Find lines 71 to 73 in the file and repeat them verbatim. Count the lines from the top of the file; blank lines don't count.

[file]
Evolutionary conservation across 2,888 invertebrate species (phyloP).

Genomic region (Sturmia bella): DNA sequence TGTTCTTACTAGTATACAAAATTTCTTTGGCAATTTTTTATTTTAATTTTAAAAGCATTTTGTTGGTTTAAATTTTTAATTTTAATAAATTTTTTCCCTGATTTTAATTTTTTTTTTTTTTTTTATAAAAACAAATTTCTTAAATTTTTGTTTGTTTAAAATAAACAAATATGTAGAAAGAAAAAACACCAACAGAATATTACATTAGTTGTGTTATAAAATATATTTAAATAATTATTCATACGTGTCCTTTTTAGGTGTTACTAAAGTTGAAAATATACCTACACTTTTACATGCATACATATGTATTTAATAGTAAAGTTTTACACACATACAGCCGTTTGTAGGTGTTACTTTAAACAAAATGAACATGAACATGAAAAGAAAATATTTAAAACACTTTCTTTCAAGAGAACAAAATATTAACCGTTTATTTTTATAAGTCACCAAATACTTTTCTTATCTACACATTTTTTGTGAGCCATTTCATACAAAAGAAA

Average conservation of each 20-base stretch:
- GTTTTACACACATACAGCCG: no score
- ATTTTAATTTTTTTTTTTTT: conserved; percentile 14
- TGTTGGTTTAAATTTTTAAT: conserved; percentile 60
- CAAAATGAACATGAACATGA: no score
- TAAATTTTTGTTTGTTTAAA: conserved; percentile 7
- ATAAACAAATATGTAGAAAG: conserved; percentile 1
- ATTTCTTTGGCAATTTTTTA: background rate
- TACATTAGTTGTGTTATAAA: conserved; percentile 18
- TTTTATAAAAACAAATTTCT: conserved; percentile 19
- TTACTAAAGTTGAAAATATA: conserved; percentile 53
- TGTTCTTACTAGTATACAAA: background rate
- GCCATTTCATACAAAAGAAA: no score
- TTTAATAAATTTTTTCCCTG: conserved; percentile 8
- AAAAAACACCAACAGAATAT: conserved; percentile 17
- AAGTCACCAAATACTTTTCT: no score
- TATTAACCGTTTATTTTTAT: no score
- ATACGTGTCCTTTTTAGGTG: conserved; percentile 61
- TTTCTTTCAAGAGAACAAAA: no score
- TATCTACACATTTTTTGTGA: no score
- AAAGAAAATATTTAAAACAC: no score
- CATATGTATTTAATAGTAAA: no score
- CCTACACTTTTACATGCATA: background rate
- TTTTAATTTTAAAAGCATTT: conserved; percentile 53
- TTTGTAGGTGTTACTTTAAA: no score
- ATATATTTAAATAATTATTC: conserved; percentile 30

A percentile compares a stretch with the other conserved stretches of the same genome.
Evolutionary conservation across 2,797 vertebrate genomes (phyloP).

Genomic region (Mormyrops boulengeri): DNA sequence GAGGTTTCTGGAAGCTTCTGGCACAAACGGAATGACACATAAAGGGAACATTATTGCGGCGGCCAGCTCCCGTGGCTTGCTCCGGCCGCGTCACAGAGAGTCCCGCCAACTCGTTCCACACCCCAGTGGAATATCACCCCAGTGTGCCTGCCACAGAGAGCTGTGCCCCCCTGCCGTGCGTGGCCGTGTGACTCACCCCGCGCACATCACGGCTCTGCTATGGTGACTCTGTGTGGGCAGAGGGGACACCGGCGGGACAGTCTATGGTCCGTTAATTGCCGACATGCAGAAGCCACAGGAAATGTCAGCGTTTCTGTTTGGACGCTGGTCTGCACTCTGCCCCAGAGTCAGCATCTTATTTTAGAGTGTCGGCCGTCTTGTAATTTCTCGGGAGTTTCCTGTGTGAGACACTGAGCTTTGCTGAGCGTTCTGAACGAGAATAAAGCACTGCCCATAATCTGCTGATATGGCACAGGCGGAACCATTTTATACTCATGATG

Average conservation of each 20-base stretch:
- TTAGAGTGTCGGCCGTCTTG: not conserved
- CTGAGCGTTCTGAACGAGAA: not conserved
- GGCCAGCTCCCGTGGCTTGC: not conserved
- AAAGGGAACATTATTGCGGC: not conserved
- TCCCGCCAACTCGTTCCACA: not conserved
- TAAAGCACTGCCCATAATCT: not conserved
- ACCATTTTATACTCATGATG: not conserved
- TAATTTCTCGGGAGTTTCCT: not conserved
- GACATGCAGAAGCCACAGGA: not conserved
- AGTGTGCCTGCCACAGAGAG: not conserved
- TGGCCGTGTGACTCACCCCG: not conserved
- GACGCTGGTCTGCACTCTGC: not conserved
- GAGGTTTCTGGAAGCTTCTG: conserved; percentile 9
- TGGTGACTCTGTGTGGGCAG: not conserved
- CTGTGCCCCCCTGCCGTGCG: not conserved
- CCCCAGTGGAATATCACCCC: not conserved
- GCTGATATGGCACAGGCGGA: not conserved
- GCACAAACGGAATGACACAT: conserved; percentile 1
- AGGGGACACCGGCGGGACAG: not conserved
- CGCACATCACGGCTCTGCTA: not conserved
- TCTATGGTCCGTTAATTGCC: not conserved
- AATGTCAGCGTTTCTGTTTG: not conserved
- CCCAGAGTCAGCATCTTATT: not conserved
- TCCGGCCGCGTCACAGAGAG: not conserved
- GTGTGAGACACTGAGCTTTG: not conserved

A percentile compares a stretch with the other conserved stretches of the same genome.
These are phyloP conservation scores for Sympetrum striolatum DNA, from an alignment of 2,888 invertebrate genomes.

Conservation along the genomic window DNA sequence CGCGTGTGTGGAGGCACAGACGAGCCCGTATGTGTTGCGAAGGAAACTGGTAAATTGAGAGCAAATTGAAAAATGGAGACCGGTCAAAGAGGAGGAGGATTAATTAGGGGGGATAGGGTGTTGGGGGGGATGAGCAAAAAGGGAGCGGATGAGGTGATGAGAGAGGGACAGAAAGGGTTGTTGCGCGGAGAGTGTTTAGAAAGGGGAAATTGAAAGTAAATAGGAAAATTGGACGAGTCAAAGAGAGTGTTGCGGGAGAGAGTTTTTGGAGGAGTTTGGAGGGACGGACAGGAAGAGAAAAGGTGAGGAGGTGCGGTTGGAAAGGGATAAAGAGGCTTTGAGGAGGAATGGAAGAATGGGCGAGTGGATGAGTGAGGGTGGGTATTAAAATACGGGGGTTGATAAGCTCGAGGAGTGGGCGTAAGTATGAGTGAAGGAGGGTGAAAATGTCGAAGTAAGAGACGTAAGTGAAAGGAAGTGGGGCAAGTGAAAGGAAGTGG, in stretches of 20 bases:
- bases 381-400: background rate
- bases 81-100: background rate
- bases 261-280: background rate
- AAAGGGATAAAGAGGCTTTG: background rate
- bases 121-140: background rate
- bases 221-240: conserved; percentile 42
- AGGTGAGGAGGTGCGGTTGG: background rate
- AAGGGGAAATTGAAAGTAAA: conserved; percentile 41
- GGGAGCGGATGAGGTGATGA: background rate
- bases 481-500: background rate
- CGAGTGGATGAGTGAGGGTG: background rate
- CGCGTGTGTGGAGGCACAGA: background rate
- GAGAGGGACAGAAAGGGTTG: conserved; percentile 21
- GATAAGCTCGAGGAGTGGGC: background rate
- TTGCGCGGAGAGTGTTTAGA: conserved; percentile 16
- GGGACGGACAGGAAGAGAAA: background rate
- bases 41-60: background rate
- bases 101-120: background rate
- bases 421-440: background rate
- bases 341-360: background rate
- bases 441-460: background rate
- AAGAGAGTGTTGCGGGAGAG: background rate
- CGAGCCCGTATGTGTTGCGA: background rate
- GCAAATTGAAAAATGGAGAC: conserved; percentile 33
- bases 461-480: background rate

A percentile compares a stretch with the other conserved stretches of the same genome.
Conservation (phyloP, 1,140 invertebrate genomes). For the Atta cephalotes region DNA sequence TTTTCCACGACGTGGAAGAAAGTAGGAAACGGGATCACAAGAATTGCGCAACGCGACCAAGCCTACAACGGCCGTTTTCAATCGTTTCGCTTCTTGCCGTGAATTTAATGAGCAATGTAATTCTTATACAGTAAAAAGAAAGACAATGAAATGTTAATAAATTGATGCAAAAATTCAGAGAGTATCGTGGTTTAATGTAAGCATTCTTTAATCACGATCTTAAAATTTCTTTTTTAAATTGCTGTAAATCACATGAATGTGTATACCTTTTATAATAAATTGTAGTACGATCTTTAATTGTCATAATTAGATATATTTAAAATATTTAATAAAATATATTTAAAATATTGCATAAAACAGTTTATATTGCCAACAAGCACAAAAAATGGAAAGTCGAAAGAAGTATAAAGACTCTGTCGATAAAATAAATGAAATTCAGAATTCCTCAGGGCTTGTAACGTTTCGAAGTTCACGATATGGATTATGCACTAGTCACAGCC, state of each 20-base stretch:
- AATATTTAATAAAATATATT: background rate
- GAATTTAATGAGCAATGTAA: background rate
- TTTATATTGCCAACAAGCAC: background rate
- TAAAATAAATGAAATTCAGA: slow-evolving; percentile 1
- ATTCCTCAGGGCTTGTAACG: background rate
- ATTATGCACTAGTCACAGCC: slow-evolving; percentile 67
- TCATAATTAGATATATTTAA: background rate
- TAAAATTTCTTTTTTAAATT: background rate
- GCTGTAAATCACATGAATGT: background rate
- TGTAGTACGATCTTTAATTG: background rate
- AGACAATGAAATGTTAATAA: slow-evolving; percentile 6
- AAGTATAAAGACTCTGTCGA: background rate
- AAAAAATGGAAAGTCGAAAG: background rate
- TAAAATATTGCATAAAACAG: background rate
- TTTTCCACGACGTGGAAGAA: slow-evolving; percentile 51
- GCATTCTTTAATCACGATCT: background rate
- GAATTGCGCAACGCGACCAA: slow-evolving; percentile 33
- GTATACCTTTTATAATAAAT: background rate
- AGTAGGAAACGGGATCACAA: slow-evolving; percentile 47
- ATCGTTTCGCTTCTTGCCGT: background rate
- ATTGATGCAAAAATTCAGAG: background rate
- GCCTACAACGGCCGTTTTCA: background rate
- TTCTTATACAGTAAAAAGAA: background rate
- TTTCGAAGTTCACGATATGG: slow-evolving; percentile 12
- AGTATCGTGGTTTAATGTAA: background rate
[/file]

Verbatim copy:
- CGAGTGGATGAGTGAGGGTG: background rate
- CGCGTGTGTGGAGGCACAGA: background rate
- GAGAGGGACAGAAAGGGTTG: conserved; percentile 21